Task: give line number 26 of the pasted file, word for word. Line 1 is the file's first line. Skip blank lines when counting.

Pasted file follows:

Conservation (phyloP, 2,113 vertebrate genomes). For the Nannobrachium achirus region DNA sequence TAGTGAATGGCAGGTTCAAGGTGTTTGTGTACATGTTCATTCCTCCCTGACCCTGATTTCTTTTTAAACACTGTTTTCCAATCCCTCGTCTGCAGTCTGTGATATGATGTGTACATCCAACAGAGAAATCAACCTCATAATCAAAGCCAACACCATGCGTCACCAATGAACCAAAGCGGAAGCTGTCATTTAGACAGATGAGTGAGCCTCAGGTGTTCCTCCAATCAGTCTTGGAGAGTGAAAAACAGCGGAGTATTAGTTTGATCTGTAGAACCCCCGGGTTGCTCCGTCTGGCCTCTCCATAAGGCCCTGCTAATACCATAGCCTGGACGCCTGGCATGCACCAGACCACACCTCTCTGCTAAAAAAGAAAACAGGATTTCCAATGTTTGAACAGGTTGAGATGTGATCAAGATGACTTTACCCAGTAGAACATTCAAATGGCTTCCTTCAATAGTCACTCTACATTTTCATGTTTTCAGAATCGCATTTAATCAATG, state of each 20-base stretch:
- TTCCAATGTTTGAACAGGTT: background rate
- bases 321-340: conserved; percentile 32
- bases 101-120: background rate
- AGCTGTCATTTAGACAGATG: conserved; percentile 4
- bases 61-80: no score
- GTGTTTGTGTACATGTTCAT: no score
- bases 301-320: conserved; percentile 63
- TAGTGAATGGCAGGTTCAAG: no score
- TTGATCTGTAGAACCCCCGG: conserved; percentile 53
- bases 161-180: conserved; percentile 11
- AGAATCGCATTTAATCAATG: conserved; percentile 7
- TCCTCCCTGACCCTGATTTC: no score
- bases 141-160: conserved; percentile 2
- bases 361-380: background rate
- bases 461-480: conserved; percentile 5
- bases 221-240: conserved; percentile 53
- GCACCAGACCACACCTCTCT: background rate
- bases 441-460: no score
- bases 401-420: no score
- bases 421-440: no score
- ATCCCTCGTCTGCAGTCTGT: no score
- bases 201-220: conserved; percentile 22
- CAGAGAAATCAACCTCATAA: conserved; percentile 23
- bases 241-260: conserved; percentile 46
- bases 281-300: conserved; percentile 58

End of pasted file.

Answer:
- bases 281-300: conserved; percentile 58